How We Consume Our Food Is Just As Important As The Food Itself | Pan-Asian Palace | Halifax, Nova Scotia
gBeing together for meals has always been a special part of the life of most Asian cultures. It is a time when we can come together, forget all our worries and share one of the greatest joys in life. Just as important as the food itself is how we consume our food. It can help create an experience that makes eating more enjoyable, and even be a glimpse into the history of our culture.
Switching between different ways depending on what food you eat and who you eat with shows great respect and I would really like more people to do that. The way white people eat is not the norm and not everyone should be required to follow Western rules, especially when we eat our own food!
Young Pocha knows the magic of fried chicken and beer: the chimeek The combo is one of the tasty dishes at the pojangmacha-style Korean restaurant in Halifax.
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the chimeek The combo is one of the tasty dishes at the pojangmacha-style Korean restaurant in Halifax.
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I remember being a teenager with my non-Asian friends and having the most anxiety with using a fork and knife at the table. Even to this day I get a little nervous when I go out to eat and have to remember which fork to use (why are there so many fucking utensils ????). My family has always used chopsticks, even for eating salads. It’s not like we don’t have forks and knives at home, it’s just that we find chopsticks so much more useful and versatile. And what’s even more useful are your hands.
Asian cuisine has been so bastardized by Western culture and it’s time to take that back. No more phorritos, no more ramen burgers. Eat our food as it was designed. You will have a much better experience and will cringe less.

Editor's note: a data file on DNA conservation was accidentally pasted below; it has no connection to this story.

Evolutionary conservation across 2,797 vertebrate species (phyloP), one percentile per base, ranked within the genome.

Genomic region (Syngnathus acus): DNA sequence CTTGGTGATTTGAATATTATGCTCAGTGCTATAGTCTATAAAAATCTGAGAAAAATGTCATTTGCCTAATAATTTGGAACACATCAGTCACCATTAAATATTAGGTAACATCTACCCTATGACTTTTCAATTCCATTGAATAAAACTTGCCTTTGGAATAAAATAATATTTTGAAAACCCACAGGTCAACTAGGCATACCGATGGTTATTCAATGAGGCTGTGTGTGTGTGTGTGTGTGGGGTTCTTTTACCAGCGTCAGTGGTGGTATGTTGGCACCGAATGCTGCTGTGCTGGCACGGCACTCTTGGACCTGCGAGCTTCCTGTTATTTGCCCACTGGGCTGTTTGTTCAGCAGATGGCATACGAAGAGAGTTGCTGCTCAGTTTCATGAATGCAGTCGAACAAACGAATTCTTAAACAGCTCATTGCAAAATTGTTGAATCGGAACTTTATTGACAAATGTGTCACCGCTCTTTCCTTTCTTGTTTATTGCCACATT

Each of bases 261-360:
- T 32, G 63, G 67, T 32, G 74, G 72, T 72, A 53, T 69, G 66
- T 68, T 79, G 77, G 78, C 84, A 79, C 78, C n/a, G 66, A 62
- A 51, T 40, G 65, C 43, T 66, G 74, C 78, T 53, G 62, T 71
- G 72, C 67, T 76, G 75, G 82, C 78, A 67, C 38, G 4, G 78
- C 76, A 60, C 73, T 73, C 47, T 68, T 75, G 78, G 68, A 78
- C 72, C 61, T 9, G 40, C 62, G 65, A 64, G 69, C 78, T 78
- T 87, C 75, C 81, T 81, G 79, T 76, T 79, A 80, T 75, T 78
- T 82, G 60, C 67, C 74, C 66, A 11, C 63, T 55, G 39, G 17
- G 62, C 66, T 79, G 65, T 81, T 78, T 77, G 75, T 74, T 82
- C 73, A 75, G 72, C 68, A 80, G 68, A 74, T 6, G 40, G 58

Korean tabletop barbecue has exploded over the past two years. I’m super glad that more and more people are starting to try it. This style of eating has been at the center of some of my fondest memories. There is absolutely no better way to say “I love you” than to grill pieces of pork belly, or vegetables, for others.
As I was the youngest in my family, it was my responsibility to grill for everyone. It sounds like a lot, but this duty has come with its benefits. The ancients would wrap meat, rice, and samjjang (a type of sauce) in crunchy lettuce and feed me while I worked. It’s embarrassing to have a wrap that’s too big for your mouth, but it’s in the name of fun and good times.
If you drink, Korean table barbecue is one of the best gateways to some Korean drinking games. Look for them and try a few, they are really great. The rules for drinking are stricter when you are with the elderly, but when you are with your friends you can relax a bit more, even if the youngest still has to use the shots. The youngest in the group should pour with two hands, one on the bottle and the other hand just lightly touching your wrist or elbow. It’s the same when someone serves you a drink.
You should never pay for yourself, youngest or not. This keeps the whole table engaged in the meal and shows the people you are with that you care about them.
There are so many more food labels around sharing a Korean meal, like:
• Always keep your bowl of rice on the table, do not lift your bowl
• Don’t stab food with chopsticks or dig into banchan (side dishes) to find that perfect piece. If the person you’re eating with really likes you, if they see that perfect bite, they’ll give it to you.
• Do not put your chopsticks directly in your bowl of rice
• Before eating, say “I am going to eat well” (chal moe-gae sum nida) and after you have finished eating, say “I have eaten well” (chal moe-go sum nida)
• Keep the beat with everyone! Don’t swallow your food
It might be a lot to remember while you’re hungry, but all of those things are there to show respect to the people you eat with and the food you eat. So the next time you eat food from another culture, why not read up on that culture’s etiquette?